Lack of Sleep Linked to Weight Gain For New Moms
Sleep is essential. It is the time when our bodies replenish, repairing the
physical wear-and-tear we suffer during the day. However, our
"always-on" culture has created a
sleep-deprived generation. Cell phones,
computers, PDAs and 24-hour cable television keep our brains stimulated. The
result is fatigue, poor health and, surprisingly,
According to a study conducted by Kaiser Permanete and Harvard Medical School/Harvard Pilgrim
Health Care, it was found that moms who got less than five hours of
sleep a day when their babies were 6 months old were three times more likely to
be carrying 11 extra pounds at the child's first birthday than those who get
seven hours. The bottom line –- those extra two hours of sleep could make
all the difference.
Other studies have shown that persistent
sleep deprivation causes hormonal
changes that may stimulate appetite.
Sleep, Hormones and Weight Gain
Leptin and Grehlin are hormones that help the body control
gain and loss. Leptin suppresses appetite, while Grehlin increases appetite
and may prevent a person from losing weight.
When lack of sleep becomes a chronic problem, levels of Grehlin increases,
causing greater appetite, and levels of Leptin decrease. Regardless of diet
and exercise, it's possible that some
obesity is caused, or made worse, by
Research subjects who slept only four hours a night for two nights had an 18
percent decrease in leptin, a hormone that tells the brain there is no need for
more food, and a 28 percent increase in ghrelin, a hormone that triggers hunger.
The Stages of Sleep
In order to understand the link between sleep deprivation and weight gain it
is important to know how much quality sleep we need. Experts believe that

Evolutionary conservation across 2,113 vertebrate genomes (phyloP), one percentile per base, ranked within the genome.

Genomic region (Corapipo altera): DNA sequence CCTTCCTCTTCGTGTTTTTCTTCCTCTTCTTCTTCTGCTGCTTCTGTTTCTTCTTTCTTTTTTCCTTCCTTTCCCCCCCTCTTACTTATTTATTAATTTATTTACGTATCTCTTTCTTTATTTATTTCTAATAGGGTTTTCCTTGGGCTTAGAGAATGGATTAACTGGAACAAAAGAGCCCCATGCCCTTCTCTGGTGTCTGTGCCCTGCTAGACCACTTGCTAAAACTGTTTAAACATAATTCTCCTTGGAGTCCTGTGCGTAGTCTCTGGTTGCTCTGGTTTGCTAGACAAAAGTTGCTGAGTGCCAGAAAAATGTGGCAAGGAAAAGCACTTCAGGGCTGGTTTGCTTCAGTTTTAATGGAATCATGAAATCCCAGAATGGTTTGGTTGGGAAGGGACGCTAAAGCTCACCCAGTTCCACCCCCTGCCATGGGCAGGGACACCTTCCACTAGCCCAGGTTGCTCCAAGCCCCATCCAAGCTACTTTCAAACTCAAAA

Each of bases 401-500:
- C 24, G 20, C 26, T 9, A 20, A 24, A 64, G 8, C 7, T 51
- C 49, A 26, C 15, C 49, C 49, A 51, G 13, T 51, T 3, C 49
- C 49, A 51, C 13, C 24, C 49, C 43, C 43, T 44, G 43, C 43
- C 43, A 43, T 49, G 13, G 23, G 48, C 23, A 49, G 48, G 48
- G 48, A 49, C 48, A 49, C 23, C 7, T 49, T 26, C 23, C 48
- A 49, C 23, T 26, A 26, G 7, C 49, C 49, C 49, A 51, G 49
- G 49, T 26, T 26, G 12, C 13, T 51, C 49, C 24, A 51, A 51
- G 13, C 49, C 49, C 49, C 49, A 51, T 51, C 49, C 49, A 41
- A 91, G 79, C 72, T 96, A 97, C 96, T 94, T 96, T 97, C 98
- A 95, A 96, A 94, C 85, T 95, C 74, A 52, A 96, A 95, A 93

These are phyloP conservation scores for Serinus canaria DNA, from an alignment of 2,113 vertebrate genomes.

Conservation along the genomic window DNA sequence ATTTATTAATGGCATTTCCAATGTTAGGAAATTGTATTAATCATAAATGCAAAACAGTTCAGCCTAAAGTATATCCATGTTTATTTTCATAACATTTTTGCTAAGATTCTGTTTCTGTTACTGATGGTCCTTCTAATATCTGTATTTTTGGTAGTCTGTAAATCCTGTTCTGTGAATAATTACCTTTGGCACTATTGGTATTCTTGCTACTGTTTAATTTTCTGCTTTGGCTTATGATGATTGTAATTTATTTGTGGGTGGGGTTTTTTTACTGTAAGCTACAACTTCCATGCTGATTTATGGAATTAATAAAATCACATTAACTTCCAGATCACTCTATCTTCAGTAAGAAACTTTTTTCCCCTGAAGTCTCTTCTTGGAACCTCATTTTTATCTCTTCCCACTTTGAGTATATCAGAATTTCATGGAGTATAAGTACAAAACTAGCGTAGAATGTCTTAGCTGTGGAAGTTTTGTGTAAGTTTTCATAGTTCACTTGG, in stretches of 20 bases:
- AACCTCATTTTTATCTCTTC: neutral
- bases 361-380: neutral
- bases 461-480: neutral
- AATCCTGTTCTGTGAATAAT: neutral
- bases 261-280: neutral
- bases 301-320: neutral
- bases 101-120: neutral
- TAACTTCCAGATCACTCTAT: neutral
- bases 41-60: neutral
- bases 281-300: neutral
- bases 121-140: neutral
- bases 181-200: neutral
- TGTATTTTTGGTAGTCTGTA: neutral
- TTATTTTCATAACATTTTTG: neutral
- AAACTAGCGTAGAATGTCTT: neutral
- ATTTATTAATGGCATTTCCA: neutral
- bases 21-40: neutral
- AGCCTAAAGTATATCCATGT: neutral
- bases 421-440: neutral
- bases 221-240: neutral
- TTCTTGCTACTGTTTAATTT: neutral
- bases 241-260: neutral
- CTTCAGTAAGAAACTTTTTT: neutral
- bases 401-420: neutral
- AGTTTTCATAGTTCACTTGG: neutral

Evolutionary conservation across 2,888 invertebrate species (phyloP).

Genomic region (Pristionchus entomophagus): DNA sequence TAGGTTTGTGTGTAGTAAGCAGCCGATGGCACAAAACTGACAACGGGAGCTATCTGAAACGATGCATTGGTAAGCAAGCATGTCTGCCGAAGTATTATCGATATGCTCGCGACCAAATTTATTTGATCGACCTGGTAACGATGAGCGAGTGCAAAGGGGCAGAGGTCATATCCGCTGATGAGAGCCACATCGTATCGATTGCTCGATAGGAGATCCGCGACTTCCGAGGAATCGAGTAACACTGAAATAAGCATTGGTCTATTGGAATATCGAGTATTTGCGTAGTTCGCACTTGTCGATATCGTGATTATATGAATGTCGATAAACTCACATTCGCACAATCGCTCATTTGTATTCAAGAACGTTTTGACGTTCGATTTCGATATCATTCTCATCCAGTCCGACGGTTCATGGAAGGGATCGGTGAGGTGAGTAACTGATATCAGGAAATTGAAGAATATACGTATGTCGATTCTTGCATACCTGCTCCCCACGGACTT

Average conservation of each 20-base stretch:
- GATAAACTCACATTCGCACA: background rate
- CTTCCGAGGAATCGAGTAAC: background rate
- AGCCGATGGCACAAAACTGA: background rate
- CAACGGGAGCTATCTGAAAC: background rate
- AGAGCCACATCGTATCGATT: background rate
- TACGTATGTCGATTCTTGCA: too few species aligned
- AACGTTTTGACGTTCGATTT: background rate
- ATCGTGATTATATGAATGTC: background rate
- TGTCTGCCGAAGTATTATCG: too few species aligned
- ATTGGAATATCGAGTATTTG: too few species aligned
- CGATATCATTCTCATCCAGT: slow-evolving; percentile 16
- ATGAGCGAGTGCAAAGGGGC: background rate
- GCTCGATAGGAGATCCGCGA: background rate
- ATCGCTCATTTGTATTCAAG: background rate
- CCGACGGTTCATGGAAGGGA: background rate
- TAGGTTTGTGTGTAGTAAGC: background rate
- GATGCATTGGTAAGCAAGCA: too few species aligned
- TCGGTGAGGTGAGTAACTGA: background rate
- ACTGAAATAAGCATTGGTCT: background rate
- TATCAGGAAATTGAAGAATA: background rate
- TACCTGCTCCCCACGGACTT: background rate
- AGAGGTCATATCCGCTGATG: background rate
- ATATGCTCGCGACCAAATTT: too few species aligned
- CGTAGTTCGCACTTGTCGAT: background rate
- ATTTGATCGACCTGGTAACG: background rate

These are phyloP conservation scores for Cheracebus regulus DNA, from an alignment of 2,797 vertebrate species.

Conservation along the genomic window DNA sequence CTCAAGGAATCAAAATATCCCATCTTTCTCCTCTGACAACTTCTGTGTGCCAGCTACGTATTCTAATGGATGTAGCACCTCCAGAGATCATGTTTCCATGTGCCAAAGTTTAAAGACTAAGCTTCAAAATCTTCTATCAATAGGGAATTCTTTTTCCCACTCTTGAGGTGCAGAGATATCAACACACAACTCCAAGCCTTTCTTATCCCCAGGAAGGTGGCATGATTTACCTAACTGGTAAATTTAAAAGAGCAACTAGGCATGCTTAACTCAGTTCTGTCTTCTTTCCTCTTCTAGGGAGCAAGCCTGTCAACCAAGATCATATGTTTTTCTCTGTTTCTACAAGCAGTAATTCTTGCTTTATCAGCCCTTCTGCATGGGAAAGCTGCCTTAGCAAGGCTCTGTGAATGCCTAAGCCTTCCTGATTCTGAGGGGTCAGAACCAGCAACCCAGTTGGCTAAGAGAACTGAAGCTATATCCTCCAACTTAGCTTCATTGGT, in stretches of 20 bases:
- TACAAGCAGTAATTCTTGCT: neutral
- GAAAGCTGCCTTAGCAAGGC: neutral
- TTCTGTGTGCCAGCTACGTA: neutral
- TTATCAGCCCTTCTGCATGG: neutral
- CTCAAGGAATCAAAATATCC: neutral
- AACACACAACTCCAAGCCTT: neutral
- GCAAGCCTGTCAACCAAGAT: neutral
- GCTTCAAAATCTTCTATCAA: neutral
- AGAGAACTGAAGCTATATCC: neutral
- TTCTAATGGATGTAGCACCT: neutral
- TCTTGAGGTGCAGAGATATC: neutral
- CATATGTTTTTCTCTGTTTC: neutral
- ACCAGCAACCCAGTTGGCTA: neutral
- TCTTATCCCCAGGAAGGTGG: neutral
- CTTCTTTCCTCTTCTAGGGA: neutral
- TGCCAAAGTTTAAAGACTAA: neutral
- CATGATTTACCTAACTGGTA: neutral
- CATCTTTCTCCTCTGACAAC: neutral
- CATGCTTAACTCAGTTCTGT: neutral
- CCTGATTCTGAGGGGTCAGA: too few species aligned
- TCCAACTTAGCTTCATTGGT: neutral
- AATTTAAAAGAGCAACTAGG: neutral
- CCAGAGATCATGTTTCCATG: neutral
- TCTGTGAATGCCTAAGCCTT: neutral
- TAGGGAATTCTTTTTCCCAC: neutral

adults require seven to eight hours of sleep every night. Studies have
shown that decreased amounts of REM sleep can lead to an increased food
intake. The two phases of sleep are referred to as non-REM sleep and REM
sleep. The "REM" in both phases stands for "Rapid Eye Movement."
Sleep Tips for New Moms
Don't check what time it is
This may sound like a weird tip, but to me it is quite important. Some new
moms get into the habit of checking the clock all night - calculating how long
it's been since the last feeding and how long they're likely to have till the
next. The consensus appears to be that this both disrupts sleep and increases
the feeling of exhaustion.
So don't focus too much on how much you are awake. Just do what you have to do
as fast and easy as you can and head back to bed.
Go to bed when your child does
This one isn't much fun. The free time with your spouse (and yourself!) is
But if you' are an exhausted new
mom - honestly - how much fun are you to be
So if you're really tired, go to bed early at least one night a week or so. Do
this even if you don't want to or can hand over the first nighttime feeding to
Get off your feet, relax on the couch,
and stay off the phone. Don't stress if you can't fall
asleep. Just lying down for a half hour can be very restorative.
Enlist help for nighttime feedings.
One of the best ways to get a solid stretch of sleep is to have your
husband or visitor work the night shift for you.
It's easier to turn
feedings over to someone else if you're bottle-feeding, but moms who are
breastfeeding can introduce a bottle of
breast milk early on so that someone
else can provide relief in the middle of the night. An extra bottle of pumped
breast milk can be liquid gold, equal to an extra two or three hours of sleep.